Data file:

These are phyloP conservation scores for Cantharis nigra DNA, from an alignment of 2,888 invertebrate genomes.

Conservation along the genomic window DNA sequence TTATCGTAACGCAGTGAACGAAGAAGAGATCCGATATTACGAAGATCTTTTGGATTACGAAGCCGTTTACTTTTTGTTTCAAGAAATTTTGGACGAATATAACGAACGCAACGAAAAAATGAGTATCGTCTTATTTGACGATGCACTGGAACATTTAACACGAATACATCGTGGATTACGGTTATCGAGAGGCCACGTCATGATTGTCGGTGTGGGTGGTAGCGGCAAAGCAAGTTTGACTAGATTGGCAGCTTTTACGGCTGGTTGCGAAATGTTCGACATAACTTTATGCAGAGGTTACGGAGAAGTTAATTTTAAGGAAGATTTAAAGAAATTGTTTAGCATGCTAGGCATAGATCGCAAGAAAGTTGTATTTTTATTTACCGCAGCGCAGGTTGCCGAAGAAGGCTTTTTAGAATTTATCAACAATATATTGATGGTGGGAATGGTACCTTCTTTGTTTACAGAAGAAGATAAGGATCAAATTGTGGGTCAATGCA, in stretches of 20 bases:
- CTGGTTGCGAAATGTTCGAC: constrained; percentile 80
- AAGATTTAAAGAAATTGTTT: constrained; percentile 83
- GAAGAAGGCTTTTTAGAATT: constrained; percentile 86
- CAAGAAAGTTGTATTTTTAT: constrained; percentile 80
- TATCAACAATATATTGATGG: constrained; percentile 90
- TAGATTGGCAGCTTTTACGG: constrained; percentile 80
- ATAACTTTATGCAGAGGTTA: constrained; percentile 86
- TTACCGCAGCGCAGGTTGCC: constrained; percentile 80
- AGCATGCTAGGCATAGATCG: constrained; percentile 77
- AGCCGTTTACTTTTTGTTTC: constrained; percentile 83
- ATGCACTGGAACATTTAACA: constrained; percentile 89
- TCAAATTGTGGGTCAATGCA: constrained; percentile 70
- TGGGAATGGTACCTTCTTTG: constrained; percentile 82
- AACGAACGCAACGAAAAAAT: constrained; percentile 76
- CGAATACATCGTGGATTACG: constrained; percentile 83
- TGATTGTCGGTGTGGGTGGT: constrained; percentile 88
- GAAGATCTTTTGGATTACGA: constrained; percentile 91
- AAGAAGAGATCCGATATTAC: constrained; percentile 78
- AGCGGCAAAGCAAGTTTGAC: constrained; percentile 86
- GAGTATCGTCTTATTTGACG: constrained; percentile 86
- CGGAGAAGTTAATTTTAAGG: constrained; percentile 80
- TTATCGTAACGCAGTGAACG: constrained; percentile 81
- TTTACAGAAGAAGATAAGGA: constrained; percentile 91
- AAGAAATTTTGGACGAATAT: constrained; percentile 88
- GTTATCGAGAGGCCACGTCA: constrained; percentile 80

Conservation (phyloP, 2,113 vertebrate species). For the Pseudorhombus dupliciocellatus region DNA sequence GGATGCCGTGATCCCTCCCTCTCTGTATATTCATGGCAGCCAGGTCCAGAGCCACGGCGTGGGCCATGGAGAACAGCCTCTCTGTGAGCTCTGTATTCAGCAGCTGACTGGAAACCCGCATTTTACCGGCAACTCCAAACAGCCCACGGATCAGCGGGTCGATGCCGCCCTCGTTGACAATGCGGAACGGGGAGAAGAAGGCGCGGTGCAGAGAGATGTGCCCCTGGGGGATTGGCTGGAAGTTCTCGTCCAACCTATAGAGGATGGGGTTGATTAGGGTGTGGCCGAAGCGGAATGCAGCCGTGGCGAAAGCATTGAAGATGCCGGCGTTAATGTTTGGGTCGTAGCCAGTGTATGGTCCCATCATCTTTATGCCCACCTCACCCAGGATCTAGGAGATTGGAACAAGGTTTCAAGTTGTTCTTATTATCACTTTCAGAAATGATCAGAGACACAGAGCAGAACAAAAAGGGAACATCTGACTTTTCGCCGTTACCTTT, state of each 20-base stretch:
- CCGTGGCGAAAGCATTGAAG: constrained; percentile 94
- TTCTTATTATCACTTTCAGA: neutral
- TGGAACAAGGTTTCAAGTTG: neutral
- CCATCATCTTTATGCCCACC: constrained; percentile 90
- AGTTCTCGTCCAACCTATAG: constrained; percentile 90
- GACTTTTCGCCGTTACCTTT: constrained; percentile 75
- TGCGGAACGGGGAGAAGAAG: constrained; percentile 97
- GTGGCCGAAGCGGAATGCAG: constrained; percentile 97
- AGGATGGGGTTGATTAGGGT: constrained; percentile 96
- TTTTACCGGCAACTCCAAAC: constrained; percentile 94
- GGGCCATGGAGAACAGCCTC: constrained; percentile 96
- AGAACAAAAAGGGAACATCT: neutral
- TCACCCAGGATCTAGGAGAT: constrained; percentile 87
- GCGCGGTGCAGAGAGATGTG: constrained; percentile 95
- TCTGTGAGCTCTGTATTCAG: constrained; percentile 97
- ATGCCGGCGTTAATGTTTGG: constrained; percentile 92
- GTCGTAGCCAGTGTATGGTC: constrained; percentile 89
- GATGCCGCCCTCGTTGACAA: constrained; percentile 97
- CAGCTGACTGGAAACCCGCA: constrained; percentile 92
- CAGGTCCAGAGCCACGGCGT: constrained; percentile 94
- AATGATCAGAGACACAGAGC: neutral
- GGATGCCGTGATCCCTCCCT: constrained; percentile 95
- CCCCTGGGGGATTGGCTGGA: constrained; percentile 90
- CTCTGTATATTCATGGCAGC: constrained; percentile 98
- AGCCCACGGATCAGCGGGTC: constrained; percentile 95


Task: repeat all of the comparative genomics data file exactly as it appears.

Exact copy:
These are phyloP conservation scores for Cantharis nigra DNA, from an alignment of 2,888 invertebrate genomes.

Conservation along the genomic window DNA sequence TTATCGTAACGCAGTGAACGAAGAAGAGATCCGATATTACGAAGATCTTTTGGATTACGAAGCCGTTTACTTTTTGTTTCAAGAAATTTTGGACGAATATAACGAACGCAACGAAAAAATGAGTATCGTCTTATTTGACGATGCACTGGAACATTTAACACGAATACATCGTGGATTACGGTTATCGAGAGGCCACGTCATGATTGTCGGTGTGGGTGGTAGCGGCAAAGCAAGTTTGACTAGATTGGCAGCTTTTACGGCTGGTTGCGAAATGTTCGACATAACTTTATGCAGAGGTTACGGAGAAGTTAATTTTAAGGAAGATTTAAAGAAATTGTTTAGCATGCTAGGCATAGATCGCAAGAAAGTTGTATTTTTATTTACCGCAGCGCAGGTTGCCGAAGAAGGCTTTTTAGAATTTATCAACAATATATTGATGGTGGGAATGGTACCTTCTTTGTTTACAGAAGAAGATAAGGATCAAATTGTGGGTCAATGCA, in stretches of 20 bases:
- CTGGTTGCGAAATGTTCGAC: constrained; percentile 80
- AAGATTTAAAGAAATTGTTT: constrained; percentile 83
- GAAGAAGGCTTTTTAGAATT: constrained; percentile 86
- CAAGAAAGTTGTATTTTTAT: constrained; percentile 80
- TATCAACAATATATTGATGG: constrained; percentile 90
- TAGATTGGCAGCTTTTACGG: constrained; percentile 80
- ATAACTTTATGCAGAGGTTA: constrained; percentile 86
- TTACCGCAGCGCAGGTTGCC: constrained; percentile 80
- AGCATGCTAGGCATAGATCG: constrained; percentile 77
- AGCCGTTTACTTTTTGTTTC: constrained; percentile 83
- ATGCACTGGAACATTTAACA: constrained; percentile 89
- TCAAATTGTGGGTCAATGCA: constrained; percentile 70
- TGGGAATGGTACCTTCTTTG: constrained; percentile 82
- AACGAACGCAACGAAAAAAT: constrained; percentile 76
- CGAATACATCGTGGATTACG: constrained; percentile 83
- TGATTGTCGGTGTGGGTGGT: constrained; percentile 88
- GAAGATCTTTTGGATTACGA: constrained; percentile 91
- AAGAAGAGATCCGATATTAC: constrained; percentile 78
- AGCGGCAAAGCAAGTTTGAC: constrained; percentile 86
- GAGTATCGTCTTATTTGACG: constrained; percentile 86
- CGGAGAAGTTAATTTTAAGG: constrained; percentile 80
- TTATCGTAACGCAGTGAACG: constrained; percentile 81
- TTTACAGAAGAAGATAAGGA: constrained; percentile 91
- AAGAAATTTTGGACGAATAT: constrained; percentile 88
- GTTATCGAGAGGCCACGTCA: constrained; percentile 80

Conservation (phyloP, 2,113 vertebrate species). For the Pseudorhombus dupliciocellatus region DNA sequence GGATGCCGTGATCCCTCCCTCTCTGTATATTCATGGCAGCCAGGTCCAGAGCCACGGCGTGGGCCATGGAGAACAGCCTCTCTGTGAGCTCTGTATTCAGCAGCTGACTGGAAACCCGCATTTTACCGGCAACTCCAAACAGCCCACGGATCAGCGGGTCGATGCCGCCCTCGTTGACAATGCGGAACGGGGAGAAGAAGGCGCGGTGCAGAGAGATGTGCCCCTGGGGGATTGGCTGGAAGTTCTCGTCCAACCTATAGAGGATGGGGTTGATTAGGGTGTGGCCGAAGCGGAATGCAGCCGTGGCGAAAGCATTGAAGATGCCGGCGTTAATGTTTGGGTCGTAGCCAGTGTATGGTCCCATCATCTTTATGCCCACCTCACCCAGGATCTAGGAGATTGGAACAAGGTTTCAAGTTGTTCTTATTATCACTTTCAGAAATGATCAGAGACACAGAGCAGAACAAAAAGGGAACATCTGACTTTTCGCCGTTACCTTT, state of each 20-base stretch:
- CCGTGGCGAAAGCATTGAAG: constrained; percentile 94
- TTCTTATTATCACTTTCAGA: neutral
- TGGAACAAGGTTTCAAGTTG: neutral
- CCATCATCTTTATGCCCACC: constrained; percentile 90
- AGTTCTCGTCCAACCTATAG: constrained; percentile 90
- GACTTTTCGCCGTTACCTTT: constrained; percentile 75
- TGCGGAACGGGGAGAAGAAG: constrained; percentile 97
- GTGGCCGAAGCGGAATGCAG: constrained; percentile 97
- AGGATGGGGTTGATTAGGGT: constrained; percentile 96
- TTTTACCGGCAACTCCAAAC: constrained; percentile 94
- GGGCCATGGAGAACAGCCTC: constrained; percentile 96
- AGAACAAAAAGGGAACATCT: neutral
- TCACCCAGGATCTAGGAGAT: constrained; percentile 87
- GCGCGGTGCAGAGAGATGTG: constrained; percentile 95
- TCTGTGAGCTCTGTATTCAG: constrained; percentile 97
- ATGCCGGCGTTAATGTTTGG: constrained; percentile 92
- GTCGTAGCCAGTGTATGGTC: constrained; percentile 89
- GATGCCGCCCTCGTTGACAA: constrained; percentile 97
- CAGCTGACTGGAAACCCGCA: constrained; percentile 92
- CAGGTCCAGAGCCACGGCGT: constrained; percentile 94
- AATGATCAGAGACACAGAGC: neutral
- GGATGCCGTGATCCCTCCCT: constrained; percentile 95
- CCCCTGGGGGATTGGCTGGA: constrained; percentile 90
- CTCTGTATATTCATGGCAGC: constrained; percentile 98
- AGCCCACGGATCAGCGGGTC: constrained; percentile 95